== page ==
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Politics of Hoenn

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The politics of Hoenn took place within the framework of a constitutional monarchy, with the queen as head of state and the Chancellor as head of government.


Main article: Constitution of Hoenn

The Hoennese constitution characterized the nation as a unitary state consisting of several provinces and core cities which, albeit municipal in nature, were provincial-level entities.

The Sovereign

The Hoennese sovereign, presently Queen Kaede, was the head of state of Hoenn. Though her role in government was greatly diminished since the promulgation of the Hoennese constitution, Her Majesty was the fount of all power and dignity in the realm. Those powers that delegated from her personally were known as the Royal Prerogative and bypassed the consent of the Gikai. Additionally, the Chancellor had regular meetings with the Sovereign, where she advised them in the government's work.

According to the Hoennese constitution and to unwritten law & convention, the Sovereign had the following powers:

Domestic powers

  • To dissolve HM Government
  • To summon and dissolve the Gikai
  • To give or refuse assent to Acts of the Gikai
  • To appoint and dismiss magistrates (judges)
  • To issue royal decrees, subject to annual renewal by the Gikai
  • To declare martial law
  • To honor and dishonor nobles and samurai
  • To command the Hoennese Forces
  • To declare states of emergency
  • To appoint and dismiss provincial governors
  • To commission officers in the Hoennese Forces
  • To issue and cancel passports

Foreign powers

  • To appoint and dismiss diplomats
  • To make and ratify treaties
  • To declare war and peace
  • To deploy the Hoennese Forces overseas
  • To extend diplomatic recognition to foreign states
  • To credit and receive foreign diplomats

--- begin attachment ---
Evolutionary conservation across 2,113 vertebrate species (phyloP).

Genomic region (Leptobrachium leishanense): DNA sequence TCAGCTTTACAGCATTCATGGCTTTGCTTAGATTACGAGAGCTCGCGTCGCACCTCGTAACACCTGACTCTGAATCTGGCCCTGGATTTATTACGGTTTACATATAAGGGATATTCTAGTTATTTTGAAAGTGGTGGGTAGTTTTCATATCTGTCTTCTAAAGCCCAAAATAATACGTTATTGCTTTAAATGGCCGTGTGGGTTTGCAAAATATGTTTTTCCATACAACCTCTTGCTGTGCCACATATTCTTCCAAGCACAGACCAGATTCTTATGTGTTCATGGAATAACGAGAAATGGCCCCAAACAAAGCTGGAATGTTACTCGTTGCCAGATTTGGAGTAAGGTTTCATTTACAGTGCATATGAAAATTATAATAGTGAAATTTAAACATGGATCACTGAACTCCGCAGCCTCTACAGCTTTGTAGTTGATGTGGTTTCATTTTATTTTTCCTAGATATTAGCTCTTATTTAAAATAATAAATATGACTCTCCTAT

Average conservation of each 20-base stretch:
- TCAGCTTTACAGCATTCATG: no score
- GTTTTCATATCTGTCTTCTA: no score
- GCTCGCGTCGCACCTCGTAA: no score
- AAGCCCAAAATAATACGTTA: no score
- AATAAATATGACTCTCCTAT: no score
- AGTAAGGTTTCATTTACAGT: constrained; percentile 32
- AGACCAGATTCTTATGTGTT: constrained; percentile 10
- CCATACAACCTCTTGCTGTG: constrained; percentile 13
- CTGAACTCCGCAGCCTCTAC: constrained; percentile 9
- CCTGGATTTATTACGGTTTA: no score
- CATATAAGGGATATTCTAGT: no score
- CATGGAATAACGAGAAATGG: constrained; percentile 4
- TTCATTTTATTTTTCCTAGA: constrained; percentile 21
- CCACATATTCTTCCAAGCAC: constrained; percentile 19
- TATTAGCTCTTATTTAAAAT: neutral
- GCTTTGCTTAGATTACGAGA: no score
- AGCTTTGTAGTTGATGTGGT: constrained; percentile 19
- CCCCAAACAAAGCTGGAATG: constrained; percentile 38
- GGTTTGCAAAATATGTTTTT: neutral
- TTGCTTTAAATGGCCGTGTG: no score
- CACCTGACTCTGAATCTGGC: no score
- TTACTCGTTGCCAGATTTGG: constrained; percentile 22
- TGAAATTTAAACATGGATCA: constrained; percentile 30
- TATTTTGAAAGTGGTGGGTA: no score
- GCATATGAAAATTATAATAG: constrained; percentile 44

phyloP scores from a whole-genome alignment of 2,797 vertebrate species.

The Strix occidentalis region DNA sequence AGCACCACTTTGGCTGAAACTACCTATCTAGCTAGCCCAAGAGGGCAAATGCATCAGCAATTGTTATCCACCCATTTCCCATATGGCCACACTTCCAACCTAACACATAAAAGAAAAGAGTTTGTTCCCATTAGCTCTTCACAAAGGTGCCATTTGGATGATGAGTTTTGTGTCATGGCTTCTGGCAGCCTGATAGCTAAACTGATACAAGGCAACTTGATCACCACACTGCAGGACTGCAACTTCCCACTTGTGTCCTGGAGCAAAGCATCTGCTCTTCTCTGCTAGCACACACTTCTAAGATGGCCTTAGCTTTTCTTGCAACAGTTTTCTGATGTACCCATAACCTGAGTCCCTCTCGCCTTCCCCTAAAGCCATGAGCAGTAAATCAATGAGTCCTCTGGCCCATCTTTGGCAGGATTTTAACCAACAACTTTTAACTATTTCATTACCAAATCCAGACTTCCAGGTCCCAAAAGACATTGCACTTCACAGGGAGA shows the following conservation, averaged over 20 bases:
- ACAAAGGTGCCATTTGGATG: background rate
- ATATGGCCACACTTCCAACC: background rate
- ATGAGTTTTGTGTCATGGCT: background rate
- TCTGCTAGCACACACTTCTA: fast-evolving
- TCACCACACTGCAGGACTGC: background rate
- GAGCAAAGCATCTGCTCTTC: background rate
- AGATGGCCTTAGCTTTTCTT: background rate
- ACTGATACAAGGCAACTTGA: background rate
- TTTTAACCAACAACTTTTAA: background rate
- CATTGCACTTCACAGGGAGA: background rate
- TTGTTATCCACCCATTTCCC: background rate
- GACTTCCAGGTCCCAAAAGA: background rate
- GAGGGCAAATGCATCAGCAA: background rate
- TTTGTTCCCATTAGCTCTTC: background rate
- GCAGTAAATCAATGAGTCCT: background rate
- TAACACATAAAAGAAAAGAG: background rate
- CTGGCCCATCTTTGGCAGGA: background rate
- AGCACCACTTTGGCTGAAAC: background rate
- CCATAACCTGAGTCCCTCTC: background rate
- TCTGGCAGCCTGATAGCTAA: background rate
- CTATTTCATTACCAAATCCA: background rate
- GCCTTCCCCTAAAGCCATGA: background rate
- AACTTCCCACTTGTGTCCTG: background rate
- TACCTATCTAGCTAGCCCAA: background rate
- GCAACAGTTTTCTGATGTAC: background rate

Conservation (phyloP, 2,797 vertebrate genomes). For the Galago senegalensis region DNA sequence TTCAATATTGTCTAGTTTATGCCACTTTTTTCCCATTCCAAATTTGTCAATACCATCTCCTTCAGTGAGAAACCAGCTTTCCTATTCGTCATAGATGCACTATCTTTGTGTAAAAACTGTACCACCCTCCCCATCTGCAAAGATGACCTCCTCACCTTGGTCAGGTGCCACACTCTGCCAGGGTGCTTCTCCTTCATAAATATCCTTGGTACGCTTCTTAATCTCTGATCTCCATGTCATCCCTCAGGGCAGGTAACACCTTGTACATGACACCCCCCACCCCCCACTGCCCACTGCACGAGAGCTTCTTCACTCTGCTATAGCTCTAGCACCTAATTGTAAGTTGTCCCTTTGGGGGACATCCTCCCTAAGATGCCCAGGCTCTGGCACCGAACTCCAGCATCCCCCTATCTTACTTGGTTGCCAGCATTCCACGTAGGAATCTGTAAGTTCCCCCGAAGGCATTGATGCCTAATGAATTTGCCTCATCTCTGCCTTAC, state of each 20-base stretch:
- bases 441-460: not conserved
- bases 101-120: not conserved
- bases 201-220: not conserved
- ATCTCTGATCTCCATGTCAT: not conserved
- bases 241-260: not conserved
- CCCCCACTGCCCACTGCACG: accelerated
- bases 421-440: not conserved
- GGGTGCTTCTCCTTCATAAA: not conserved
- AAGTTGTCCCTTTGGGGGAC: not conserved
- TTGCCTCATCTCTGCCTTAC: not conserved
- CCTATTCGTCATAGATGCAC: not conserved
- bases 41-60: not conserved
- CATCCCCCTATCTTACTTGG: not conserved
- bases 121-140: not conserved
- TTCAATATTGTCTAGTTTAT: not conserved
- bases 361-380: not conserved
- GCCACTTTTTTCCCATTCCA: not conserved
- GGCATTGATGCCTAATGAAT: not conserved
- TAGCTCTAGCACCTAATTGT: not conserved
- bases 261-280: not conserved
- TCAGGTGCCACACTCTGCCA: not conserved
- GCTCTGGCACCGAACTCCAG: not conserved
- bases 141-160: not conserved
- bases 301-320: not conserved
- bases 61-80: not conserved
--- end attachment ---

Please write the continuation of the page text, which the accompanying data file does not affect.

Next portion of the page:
Executive power was wielded by the Sovereign via Her Majesty's Government, led by the Chancellor, who, by convention, was the leader of the largest party in the House of Commons. The Chancellor then selected the other members of HM Government, the ministers of the Council of State, each of whom was tasked with the operation of a specific department.


Main article: Gikai

The Gikai, Hoenn's national legislature, consisted of two chambers. The upper house was the Senate, consisting of a number of members (traditionally 103) from or elected by various subsets of the Hoennese population, and the lower house was the House of Commons, consisting of 191 members who were elected for terms of up to seven years by the single transferable vote. As with most parliamentary systems, most real power rested with the lower house; however, the approbation of both houses was needed to pass an Act of the Gikai, and convention dictated that the Chancellor draw from both houses to fill the Council of State.


Hoennese law provided for a separate and independent judiciary which did not answer to any other organ of government. Hoenn had a civil law system, the basis of which was codified law. The most distinctive feature of the Hoennese judicial system was its division into streams of law and of administration. In both streams, proceedings were inquisitorial in nature.

Magistrates were government employees but were granted special protection under the law. They had security of tenure and may not have been pro- or demoted without their consent. Their careers were overseen by the Magisterial Council of Hoenn.


The legal stream of courts adjudicated civil and criminal cases. It consistd of prefectural courts, city courts, provincial courts, and the nation's two venues of last resort: the civil Supreme Court and the criminal Court of Appeal, each of which had seven justices. The Supreme Court also heard constitutional challenges against Acts of the Gikai.

Trial by jury was available only for severe criminal cases, or at the disposition of the magistrate(s), except at last resort. In those cases, the full Court comprised three magistrates and twelve jurors who, together, rendered verdicts, and if a conviction was handed down, determined a sentence. Jurors were selected at random from the electoral rolls.

In most other courts, magistrates were professional, with the exception that juvenile courts consisted of one magistrate and two lay judges.

The burden of proof in criminal proceedings in Hoenn rested upon the state, and the defendant was presumed innocent until proven guilty.


The administrative stream of courts adjudicated claims and suits against organs of government. The administrative stream was made up of administrative courts, courts of administrative appeal, and the Board of Audit as the venue of last resort.

The Board of Audit heard cases against decisions of HM Government and had the power to quash or vacate statutory instruments (such as regulations or royal decrees) when they violated the Constitution or an Act of the Gikai. As such, the Board of Audit was the only organ of Hoenn's government that could bind the Sovereign.

Proceedings in the administrative stream overwhelmingly involved written hearings. Jurisdictional disputes were settled by the Court of Scattered Arrows in Fortree, which was composed of an equal number of auditors and Supreme Court justices.